by James Kraus
In the 1960s, dedicated audiophiles listened to their music through a system of separate components. Most others enjoyed listening via the recent invention of the Console Hi-Fi, also known in the UK as a Radiogram. These furniture-like units usually incorporated a tuner, turntable, preamp, and amplifier together with a set of speakers. The first of these were monaural, but by the early sixties, most were stereophonic. Some even included a television, making them an early form of entertainment center.
When buyers selected a console, the looks and quality of the cabinet were often as or more important that the sound quality. Most units were built by large home electronic firms like Admiral, Magnavox, RCA, Ferguson, Philips and Telefunken, each company offering their own component chassis and speakers in a variety of furniture styles; Mediterranean, French Provincial, Regency and whatever other period style happened to be in vogue.
If one wanted something of a modernist nature, about the only option was a conservatively interpreted Danish Modern cabinet. This all changed with the debut of the Clairtone Project G of 1964. Right at home in a room furnished with mid-century Eames, Saarinen or Jacobsen furniture, the Project G exuded an air of sleek sixties sophistication.
The G was finished in rosewood with leatherette side panels and sat atop a base of polished aluminum. The audio components were covered by sliding a rosewood tambour door across the top. The most striking aspect of the design were the black-anodized spun aluminium Sound Globes which contained the loudspeakers. These could be rotated up to 340 degrees to adjust the mix of direct and reflected sound reaching the listener to enhance the acoustic spatiality of the listening space. The Bose Corporation would later become famous for designing speakers utilizing reflected sound principles, but their first speaker system would not be introduced until 1968.
As a final flourish, the album storage compartment was lined originally with red velvet, and later with pink felt. Including the sound globes, the unit was fully seven feet (two meters) long and sold for US$ 1,850, nearly five times the price of typical stereo console and about the same price as a nicely-equipped Volkswagen Beetle.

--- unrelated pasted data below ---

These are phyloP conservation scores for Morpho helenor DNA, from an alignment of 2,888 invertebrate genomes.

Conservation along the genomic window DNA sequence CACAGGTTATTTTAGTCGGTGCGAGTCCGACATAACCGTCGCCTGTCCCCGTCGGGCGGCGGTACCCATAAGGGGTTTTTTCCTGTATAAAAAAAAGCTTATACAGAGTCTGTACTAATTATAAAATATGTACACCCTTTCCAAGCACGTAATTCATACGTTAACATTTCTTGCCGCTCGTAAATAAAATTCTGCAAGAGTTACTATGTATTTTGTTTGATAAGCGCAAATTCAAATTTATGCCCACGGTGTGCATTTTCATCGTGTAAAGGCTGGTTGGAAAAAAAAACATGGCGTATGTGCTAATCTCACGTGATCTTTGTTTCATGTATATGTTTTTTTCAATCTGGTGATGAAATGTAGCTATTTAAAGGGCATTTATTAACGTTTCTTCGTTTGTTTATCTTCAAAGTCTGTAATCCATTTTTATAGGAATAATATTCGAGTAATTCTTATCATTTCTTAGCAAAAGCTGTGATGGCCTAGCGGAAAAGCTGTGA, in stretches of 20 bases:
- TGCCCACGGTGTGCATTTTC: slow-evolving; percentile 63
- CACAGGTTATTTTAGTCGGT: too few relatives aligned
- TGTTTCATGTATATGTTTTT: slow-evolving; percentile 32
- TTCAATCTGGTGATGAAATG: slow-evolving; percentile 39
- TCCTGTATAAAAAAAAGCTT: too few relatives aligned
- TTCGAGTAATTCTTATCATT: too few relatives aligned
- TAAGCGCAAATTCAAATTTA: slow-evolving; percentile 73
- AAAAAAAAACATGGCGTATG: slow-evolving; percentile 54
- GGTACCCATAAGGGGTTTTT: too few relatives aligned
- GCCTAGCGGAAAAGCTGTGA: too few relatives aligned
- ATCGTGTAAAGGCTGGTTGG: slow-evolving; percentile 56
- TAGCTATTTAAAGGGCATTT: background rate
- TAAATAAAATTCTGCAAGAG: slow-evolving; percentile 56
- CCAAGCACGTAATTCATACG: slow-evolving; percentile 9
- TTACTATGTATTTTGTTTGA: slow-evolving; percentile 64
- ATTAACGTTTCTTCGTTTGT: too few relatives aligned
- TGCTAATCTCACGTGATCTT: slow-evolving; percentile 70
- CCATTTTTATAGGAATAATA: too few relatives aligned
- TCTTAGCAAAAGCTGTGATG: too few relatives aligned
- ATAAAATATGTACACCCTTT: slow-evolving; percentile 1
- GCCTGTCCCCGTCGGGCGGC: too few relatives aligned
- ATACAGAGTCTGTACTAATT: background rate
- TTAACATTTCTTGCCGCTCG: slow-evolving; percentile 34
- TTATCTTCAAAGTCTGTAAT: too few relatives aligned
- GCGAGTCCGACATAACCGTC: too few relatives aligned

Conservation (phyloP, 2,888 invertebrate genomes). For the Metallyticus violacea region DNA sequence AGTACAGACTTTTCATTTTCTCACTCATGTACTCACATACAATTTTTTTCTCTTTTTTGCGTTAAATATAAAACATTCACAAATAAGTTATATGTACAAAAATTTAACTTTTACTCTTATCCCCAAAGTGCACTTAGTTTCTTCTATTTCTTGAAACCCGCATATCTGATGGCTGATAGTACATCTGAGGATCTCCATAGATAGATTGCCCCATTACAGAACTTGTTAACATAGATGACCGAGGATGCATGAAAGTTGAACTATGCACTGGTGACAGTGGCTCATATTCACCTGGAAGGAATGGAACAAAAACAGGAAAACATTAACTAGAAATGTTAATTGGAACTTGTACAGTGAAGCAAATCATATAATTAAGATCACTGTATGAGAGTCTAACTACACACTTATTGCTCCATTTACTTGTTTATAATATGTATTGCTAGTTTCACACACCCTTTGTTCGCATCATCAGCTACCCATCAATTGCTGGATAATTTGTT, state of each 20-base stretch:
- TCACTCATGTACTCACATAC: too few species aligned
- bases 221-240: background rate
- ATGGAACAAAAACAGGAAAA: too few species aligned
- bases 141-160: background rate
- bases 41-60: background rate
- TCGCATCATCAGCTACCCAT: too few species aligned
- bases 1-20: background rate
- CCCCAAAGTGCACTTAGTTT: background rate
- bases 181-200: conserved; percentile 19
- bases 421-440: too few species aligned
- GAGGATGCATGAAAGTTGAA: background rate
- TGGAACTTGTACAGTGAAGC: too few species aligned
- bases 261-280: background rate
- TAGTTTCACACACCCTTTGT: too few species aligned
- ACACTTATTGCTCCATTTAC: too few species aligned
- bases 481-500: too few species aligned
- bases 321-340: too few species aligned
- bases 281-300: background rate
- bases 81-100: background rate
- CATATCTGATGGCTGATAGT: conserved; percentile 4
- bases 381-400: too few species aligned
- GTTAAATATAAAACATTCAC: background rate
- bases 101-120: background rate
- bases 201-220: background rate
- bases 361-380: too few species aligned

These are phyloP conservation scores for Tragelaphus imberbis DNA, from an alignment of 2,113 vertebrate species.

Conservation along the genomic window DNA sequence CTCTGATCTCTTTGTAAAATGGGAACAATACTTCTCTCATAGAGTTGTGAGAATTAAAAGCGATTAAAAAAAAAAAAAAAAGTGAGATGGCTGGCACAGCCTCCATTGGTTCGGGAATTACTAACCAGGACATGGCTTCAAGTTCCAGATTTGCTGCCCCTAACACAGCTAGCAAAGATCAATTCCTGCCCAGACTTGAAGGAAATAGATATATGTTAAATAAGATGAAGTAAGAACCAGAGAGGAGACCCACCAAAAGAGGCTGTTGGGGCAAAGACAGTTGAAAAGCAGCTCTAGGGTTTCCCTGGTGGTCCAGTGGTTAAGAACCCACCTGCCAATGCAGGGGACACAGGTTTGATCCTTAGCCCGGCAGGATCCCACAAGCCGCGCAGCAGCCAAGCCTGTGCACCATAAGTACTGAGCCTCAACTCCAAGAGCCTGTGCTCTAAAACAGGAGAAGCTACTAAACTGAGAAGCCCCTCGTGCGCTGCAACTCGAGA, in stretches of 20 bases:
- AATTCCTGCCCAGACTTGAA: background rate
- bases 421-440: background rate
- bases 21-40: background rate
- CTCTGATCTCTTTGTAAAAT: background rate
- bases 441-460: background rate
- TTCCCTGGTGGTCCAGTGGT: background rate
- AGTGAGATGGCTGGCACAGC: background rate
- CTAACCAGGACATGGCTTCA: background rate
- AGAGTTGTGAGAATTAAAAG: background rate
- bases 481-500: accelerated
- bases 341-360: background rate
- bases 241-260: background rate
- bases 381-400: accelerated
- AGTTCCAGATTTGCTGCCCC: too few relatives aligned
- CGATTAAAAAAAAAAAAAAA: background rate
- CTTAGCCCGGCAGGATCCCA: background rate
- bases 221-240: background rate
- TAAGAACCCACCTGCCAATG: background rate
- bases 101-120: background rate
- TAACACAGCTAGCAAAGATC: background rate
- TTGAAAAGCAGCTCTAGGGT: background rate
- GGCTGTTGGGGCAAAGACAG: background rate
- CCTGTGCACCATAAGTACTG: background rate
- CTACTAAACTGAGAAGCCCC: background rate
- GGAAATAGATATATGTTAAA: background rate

Development of the Project G began in 1962 by Hugh Spencer of Clairtone, who’s initial scale concept mockup used a pair of tennis balls to represent the sound globes. Following nearly two years of development, the finalized G debuted in January 1964 at the National Furniture Show in Chicago.
Not surprisingly, the Project G made quite a splash. Playboy featured it in the June 1964 issue alongside the newly introduced Ford Mustang. Hugh Hefner placed one in the Playboy Mansion. Frank Sinatra got one for himself and gave a few more to his pals. In September, the Project G won a silver medal at the 13th Milan Triennale Exhibition of Decorative and Industrial Arts and Architecture.
In 1965, it was featured in two Hollywood films, I’ll Take Sweden and Marriage on the Rocks. The Project G was initially conceived as for a limited run as an attention-getting halo model; but despite the lofty price, nearly 400 units were ultimately built and sold from 1964 through 1967.
In 1966, the Project G was joined by a slightly smaller and less expensive G2 designed by Al Faux. The new model was a bit shorter; mostly due to the reduced-diameter sound globes, which shrank from 18 to 13 inches (46 to 33 cm) in size. For increased placement flexibility, the G2 speakers and brackets could be removed and the globes positioned elsewhere.
The new smaller globes were more robust and dent-resistant, being fabricated of cast rather than spun aluminium, though they no longer featured the intriguing moiré pattern generated by the offset perforations of the previous dual-layer shells.
The sliding tambour cover on the rosewood cabinet was replaced by two hinged acrylic lids, and record storage was in a separate module enlarged to accommodate up to 100 single-disc albums. The G2 was on display in A Fine Madness and The Graduate, and in 1967 received a Prix d’Excellence in design from the Canadian Nation Design Council. Somewhat less than 1000 were built until production ended in 1970.
The G and G2 represent a high water mark in modernist console audio design and today survive as rare artifacts of suave Jet Age sixties style.